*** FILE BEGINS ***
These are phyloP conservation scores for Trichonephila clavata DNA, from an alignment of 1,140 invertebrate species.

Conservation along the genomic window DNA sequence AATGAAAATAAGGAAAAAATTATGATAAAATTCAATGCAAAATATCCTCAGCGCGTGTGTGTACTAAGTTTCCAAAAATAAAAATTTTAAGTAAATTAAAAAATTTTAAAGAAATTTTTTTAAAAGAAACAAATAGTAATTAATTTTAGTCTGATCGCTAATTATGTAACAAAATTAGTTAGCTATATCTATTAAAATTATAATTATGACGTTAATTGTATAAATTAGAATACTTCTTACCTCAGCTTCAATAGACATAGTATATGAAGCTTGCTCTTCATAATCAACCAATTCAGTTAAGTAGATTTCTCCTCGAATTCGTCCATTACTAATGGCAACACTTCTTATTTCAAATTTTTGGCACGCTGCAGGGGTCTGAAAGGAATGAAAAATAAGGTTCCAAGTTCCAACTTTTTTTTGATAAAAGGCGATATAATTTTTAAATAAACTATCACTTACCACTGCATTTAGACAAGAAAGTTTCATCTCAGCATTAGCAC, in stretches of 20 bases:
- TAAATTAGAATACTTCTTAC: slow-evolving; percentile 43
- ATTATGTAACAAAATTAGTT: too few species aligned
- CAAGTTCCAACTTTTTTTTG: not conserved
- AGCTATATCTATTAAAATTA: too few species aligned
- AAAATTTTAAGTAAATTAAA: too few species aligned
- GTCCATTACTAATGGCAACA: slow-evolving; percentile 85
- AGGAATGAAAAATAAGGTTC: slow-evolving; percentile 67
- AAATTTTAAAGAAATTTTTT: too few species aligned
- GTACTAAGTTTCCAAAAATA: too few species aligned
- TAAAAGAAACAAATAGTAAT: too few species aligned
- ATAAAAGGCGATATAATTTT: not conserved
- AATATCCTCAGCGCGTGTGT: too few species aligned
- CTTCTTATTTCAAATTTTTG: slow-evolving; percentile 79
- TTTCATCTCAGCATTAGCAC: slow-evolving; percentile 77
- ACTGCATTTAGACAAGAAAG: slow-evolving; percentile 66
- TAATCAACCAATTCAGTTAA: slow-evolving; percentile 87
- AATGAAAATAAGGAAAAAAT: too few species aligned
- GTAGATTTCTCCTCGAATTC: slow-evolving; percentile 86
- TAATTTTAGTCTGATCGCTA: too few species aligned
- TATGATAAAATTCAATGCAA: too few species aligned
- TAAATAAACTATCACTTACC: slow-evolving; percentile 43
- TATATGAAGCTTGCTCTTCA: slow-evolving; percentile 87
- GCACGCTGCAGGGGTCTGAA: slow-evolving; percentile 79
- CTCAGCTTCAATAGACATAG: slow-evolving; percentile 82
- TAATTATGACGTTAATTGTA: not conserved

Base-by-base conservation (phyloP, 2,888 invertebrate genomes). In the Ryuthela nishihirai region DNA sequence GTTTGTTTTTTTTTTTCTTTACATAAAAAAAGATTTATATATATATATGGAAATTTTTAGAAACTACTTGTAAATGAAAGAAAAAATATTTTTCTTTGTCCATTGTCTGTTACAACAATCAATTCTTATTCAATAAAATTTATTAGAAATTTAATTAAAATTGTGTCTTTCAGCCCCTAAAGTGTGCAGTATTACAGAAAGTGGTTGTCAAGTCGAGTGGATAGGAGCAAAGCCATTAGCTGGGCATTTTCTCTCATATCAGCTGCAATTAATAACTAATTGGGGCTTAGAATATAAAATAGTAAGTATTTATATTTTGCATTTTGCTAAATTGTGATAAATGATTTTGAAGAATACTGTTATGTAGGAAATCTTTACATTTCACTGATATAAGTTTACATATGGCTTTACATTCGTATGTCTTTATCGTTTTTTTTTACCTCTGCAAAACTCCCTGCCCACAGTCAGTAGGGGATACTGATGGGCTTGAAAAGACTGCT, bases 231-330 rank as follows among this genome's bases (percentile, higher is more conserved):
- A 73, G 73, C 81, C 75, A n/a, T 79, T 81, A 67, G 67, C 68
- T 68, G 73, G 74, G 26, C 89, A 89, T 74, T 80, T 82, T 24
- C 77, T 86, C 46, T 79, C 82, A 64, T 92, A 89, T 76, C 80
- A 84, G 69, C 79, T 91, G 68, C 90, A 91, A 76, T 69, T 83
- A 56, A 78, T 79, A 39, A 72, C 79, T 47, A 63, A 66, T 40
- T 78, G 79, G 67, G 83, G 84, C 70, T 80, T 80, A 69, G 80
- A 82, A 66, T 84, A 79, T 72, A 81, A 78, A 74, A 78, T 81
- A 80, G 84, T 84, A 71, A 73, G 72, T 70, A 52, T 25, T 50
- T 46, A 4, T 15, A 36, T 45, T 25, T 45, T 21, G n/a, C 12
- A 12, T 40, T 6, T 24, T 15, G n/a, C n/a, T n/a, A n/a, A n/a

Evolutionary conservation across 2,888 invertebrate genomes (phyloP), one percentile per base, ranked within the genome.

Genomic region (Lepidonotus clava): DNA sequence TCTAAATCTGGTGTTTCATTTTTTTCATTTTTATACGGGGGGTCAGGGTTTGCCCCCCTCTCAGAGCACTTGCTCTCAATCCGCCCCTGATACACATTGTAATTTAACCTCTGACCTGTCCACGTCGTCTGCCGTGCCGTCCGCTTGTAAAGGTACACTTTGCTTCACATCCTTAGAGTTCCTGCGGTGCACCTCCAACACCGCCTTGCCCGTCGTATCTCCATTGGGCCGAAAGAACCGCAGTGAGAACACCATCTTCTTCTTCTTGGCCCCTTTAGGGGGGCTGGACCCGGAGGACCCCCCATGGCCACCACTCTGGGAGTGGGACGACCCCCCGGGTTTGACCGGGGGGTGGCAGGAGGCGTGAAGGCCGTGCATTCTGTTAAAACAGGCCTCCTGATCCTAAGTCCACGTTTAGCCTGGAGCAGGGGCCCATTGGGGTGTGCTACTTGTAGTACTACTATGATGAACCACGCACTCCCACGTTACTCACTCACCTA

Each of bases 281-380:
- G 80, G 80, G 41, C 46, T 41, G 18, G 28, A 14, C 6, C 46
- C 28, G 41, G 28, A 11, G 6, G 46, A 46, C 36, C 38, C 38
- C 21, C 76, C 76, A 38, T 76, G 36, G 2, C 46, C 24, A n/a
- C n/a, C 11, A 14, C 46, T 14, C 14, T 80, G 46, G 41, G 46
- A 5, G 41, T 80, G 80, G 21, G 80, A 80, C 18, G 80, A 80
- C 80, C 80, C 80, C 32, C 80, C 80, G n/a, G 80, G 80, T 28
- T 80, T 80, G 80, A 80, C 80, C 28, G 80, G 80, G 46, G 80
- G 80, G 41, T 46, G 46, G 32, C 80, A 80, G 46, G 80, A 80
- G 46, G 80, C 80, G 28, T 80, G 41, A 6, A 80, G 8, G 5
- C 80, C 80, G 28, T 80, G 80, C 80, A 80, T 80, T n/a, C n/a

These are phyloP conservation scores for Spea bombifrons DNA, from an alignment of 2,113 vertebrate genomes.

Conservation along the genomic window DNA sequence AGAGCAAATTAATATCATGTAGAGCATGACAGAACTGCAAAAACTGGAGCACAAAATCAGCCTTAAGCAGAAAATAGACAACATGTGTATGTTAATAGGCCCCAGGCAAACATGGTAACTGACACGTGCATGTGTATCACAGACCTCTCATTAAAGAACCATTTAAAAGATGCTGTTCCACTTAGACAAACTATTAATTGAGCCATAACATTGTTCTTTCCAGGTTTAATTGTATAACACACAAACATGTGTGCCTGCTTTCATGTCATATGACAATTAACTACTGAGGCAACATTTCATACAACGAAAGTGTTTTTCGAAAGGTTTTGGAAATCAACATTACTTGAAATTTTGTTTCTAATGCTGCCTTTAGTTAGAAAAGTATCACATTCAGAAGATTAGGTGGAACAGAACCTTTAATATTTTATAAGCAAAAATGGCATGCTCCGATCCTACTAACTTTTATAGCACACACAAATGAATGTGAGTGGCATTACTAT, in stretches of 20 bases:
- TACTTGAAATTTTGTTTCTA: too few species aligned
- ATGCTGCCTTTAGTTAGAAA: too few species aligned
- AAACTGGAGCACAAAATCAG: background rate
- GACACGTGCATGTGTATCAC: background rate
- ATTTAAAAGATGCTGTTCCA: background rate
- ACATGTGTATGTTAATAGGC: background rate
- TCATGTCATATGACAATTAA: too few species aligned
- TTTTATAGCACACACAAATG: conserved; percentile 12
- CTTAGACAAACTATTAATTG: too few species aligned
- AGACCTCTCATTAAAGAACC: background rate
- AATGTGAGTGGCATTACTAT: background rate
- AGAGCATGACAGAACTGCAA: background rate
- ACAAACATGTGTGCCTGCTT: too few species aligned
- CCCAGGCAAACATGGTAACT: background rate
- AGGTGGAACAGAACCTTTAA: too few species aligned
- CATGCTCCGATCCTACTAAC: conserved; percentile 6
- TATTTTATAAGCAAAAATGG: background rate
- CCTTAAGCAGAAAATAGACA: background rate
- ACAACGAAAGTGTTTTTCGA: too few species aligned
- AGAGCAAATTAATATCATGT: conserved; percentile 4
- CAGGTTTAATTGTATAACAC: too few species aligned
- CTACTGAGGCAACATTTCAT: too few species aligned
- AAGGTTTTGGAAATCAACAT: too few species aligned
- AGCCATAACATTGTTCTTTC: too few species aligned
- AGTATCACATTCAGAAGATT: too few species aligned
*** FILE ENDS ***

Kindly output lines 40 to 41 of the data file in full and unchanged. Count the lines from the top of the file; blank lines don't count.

Genomic region (Lepidonotus clava): DNA sequence TCTAAATCTGGTGTTTCATTTTTTTCATTTTTATACGGGGGGTCAGGGTTTGCCCCCCTCTCAGAGCACTTGCTCTCAATCCGCCCCTGATACACATTGTAATTTAACCTCTGACCTGTCCACGTCGTCTGCCGTGCCGTCCGCTTGTAAAGGTACACTTTGCTTCACATCCTTAGAGTTCCTGCGGTGCACCTCCAACACCGCCTTGCCCGTCGTATCTCCATTGGGCCGAAAGAACCGCAGTGAGAACACCATCTTCTTCTTCTTGGCCCCTTTAGGGGGGCTGGACCCGGAGGACCCCCCATGGCCACCACTCTGGGAGTGGGACGACCCCCCGGGTTTGACCGGGGGGTGGCAGGAGGCGTGAAGGCCGTGCATTCTGTTAAAACAGGCCTCCTGATCCTAAGTCCACGTTTAGCCTGGAGCAGGGGCCCATTGGGGTGTGCTACTTGTAGTACTACTATGATGAACCACGCACTCCCACGTTACTCACTCACCTA

Each of bases 281-380: